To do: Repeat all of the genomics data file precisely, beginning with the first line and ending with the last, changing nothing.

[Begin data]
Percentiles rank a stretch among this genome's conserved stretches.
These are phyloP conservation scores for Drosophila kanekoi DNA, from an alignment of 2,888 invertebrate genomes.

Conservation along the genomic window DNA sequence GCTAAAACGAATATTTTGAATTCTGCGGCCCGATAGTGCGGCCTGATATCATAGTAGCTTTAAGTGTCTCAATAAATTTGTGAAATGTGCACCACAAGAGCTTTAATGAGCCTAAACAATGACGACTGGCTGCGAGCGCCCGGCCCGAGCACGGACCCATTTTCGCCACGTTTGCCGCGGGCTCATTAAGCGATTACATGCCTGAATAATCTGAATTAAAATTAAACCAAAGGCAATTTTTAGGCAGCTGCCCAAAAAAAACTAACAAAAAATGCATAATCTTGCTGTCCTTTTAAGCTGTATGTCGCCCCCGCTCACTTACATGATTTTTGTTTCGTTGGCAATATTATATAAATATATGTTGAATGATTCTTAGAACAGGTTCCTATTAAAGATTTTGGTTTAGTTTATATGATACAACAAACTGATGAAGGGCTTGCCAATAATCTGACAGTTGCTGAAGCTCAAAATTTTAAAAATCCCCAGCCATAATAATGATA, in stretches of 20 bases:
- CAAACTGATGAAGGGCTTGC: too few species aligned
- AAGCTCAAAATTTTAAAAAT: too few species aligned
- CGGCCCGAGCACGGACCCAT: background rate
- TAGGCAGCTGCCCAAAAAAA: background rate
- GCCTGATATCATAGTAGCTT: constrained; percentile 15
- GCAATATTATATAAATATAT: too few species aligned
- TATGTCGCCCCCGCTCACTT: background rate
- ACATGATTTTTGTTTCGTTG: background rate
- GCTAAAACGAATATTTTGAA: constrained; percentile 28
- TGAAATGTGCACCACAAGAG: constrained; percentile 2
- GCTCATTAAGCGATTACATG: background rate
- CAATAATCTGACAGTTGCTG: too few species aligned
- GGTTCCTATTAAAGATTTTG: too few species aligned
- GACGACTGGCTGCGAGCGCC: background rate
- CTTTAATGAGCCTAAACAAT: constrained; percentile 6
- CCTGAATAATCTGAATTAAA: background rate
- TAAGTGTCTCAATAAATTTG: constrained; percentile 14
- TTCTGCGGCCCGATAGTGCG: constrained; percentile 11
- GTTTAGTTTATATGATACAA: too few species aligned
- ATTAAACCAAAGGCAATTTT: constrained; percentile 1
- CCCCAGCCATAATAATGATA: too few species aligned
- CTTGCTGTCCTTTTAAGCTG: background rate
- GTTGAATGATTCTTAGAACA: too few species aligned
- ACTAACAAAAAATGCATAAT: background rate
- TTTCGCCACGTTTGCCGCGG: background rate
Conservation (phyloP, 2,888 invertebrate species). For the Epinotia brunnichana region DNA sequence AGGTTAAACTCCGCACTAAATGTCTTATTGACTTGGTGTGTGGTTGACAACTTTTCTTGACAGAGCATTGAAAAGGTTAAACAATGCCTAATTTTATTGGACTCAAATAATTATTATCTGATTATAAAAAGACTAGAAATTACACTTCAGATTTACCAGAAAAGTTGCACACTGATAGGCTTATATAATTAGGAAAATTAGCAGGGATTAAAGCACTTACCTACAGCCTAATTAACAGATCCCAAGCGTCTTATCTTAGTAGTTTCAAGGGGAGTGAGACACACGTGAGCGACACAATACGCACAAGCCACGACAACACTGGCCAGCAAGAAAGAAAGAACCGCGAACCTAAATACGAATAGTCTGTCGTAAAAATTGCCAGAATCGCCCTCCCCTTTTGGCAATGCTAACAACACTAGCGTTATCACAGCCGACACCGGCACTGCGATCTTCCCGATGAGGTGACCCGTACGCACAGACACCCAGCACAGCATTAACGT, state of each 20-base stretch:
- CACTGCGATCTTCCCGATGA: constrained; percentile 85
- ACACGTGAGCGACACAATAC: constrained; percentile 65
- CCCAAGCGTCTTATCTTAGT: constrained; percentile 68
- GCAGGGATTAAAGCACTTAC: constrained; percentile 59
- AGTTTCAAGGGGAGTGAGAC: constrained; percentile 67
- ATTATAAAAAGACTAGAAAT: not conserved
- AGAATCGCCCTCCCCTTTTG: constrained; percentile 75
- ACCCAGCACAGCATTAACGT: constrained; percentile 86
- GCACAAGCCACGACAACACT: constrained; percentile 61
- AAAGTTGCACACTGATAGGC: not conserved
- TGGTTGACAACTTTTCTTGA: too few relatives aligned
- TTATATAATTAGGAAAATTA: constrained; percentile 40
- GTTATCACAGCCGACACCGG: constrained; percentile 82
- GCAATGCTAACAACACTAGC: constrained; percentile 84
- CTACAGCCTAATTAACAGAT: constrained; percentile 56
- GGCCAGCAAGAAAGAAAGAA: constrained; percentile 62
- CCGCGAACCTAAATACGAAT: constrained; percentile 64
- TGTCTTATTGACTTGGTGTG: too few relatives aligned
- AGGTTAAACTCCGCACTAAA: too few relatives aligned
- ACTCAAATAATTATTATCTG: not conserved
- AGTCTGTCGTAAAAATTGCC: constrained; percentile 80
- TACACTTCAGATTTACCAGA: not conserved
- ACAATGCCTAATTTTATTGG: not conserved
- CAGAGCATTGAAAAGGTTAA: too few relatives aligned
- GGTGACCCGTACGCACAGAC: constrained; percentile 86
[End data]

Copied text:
Percentiles rank a stretch among this genome's conserved stretches.
These are phyloP conservation scores for Drosophila kanekoi DNA, from an alignment of 2,888 invertebrate genomes.

Conservation along the genomic window DNA sequence GCTAAAACGAATATTTTGAATTCTGCGGCCCGATAGTGCGGCCTGATATCATAGTAGCTTTAAGTGTCTCAATAAATTTGTGAAATGTGCACCACAAGAGCTTTAATGAGCCTAAACAATGACGACTGGCTGCGAGCGCCCGGCCCGAGCACGGACCCATTTTCGCCACGTTTGCCGCGGGCTCATTAAGCGATTACATGCCTGAATAATCTGAATTAAAATTAAACCAAAGGCAATTTTTAGGCAGCTGCCCAAAAAAAACTAACAAAAAATGCATAATCTTGCTGTCCTTTTAAGCTGTATGTCGCCCCCGCTCACTTACATGATTTTTGTTTCGTTGGCAATATTATATAAATATATGTTGAATGATTCTTAGAACAGGTTCCTATTAAAGATTTTGGTTTAGTTTATATGATACAACAAACTGATGAAGGGCTTGCCAATAATCTGACAGTTGCTGAAGCTCAAAATTTTAAAAATCCCCAGCCATAATAATGATA, in stretches of 20 bases:
- CAAACTGATGAAGGGCTTGC: too few species aligned
- AAGCTCAAAATTTTAAAAAT: too few species aligned
- CGGCCCGAGCACGGACCCAT: background rate
- TAGGCAGCTGCCCAAAAAAA: background rate
- GCCTGATATCATAGTAGCTT: constrained; percentile 15
- GCAATATTATATAAATATAT: too few species aligned
- TATGTCGCCCCCGCTCACTT: background rate
- ACATGATTTTTGTTTCGTTG: background rate
- GCTAAAACGAATATTTTGAA: constrained; percentile 28
- TGAAATGTGCACCACAAGAG: constrained; percentile 2
- GCTCATTAAGCGATTACATG: background rate
- CAATAATCTGACAGTTGCTG: too few species aligned
- GGTTCCTATTAAAGATTTTG: too few species aligned
- GACGACTGGCTGCGAGCGCC: background rate
- CTTTAATGAGCCTAAACAAT: constrained; percentile 6
- CCTGAATAATCTGAATTAAA: background rate
- TAAGTGTCTCAATAAATTTG: constrained; percentile 14
- TTCTGCGGCCCGATAGTGCG: constrained; percentile 11
- GTTTAGTTTATATGATACAA: too few species aligned
- ATTAAACCAAAGGCAATTTT: constrained; percentile 1
- CCCCAGCCATAATAATGATA: too few species aligned
- CTTGCTGTCCTTTTAAGCTG: background rate
- GTTGAATGATTCTTAGAACA: too few species aligned
- ACTAACAAAAAATGCATAAT: background rate
- TTTCGCCACGTTTGCCGCGG: background rate
Conservation (phyloP, 2,888 invertebrate species). For the Epinotia brunnichana region DNA sequence AGGTTAAACTCCGCACTAAATGTCTTATTGACTTGGTGTGTGGTTGACAACTTTTCTTGACAGAGCATTGAAAAGGTTAAACAATGCCTAATTTTATTGGACTCAAATAATTATTATCTGATTATAAAAAGACTAGAAATTACACTTCAGATTTACCAGAAAAGTTGCACACTGATAGGCTTATATAATTAGGAAAATTAGCAGGGATTAAAGCACTTACCTACAGCCTAATTAACAGATCCCAAGCGTCTTATCTTAGTAGTTTCAAGGGGAGTGAGACACACGTGAGCGACACAATACGCACAAGCCACGACAACACTGGCCAGCAAGAAAGAAAGAACCGCGAACCTAAATACGAATAGTCTGTCGTAAAAATTGCCAGAATCGCCCTCCCCTTTTGGCAATGCTAACAACACTAGCGTTATCACAGCCGACACCGGCACTGCGATCTTCCCGATGAGGTGACCCGTACGCACAGACACCCAGCACAGCATTAACGT, state of each 20-base stretch:
- CACTGCGATCTTCCCGATGA: constrained; percentile 85
- ACACGTGAGCGACACAATAC: constrained; percentile 65
- CCCAAGCGTCTTATCTTAGT: constrained; percentile 68
- GCAGGGATTAAAGCACTTAC: constrained; percentile 59
- AGTTTCAAGGGGAGTGAGAC: constrained; percentile 67
- ATTATAAAAAGACTAGAAAT: not conserved
- AGAATCGCCCTCCCCTTTTG: constrained; percentile 75
- ACCCAGCACAGCATTAACGT: constrained; percentile 86
- GCACAAGCCACGACAACACT: constrained; percentile 61
- AAAGTTGCACACTGATAGGC: not conserved
- TGGTTGACAACTTTTCTTGA: too few relatives aligned
- TTATATAATTAGGAAAATTA: constrained; percentile 40
- GTTATCACAGCCGACACCGG: constrained; percentile 82
- GCAATGCTAACAACACTAGC: constrained; percentile 84
- CTACAGCCTAATTAACAGAT: constrained; percentile 56
- GGCCAGCAAGAAAGAAAGAA: constrained; percentile 62
- CCGCGAACCTAAATACGAAT: constrained; percentile 64
- TGTCTTATTGACTTGGTGTG: too few relatives aligned
- AGGTTAAACTCCGCACTAAA: too few relatives aligned
- ACTCAAATAATTATTATCTG: not conserved
- AGTCTGTCGTAAAAATTGCC: constrained; percentile 80
- TACACTTCAGATTTACCAGA: not conserved
- ACAATGCCTAATTTTATTGG: not conserved
- CAGAGCATTGAAAAGGTTAA: too few relatives aligned
- GGTGACCCGTACGCACAGAC: constrained; percentile 86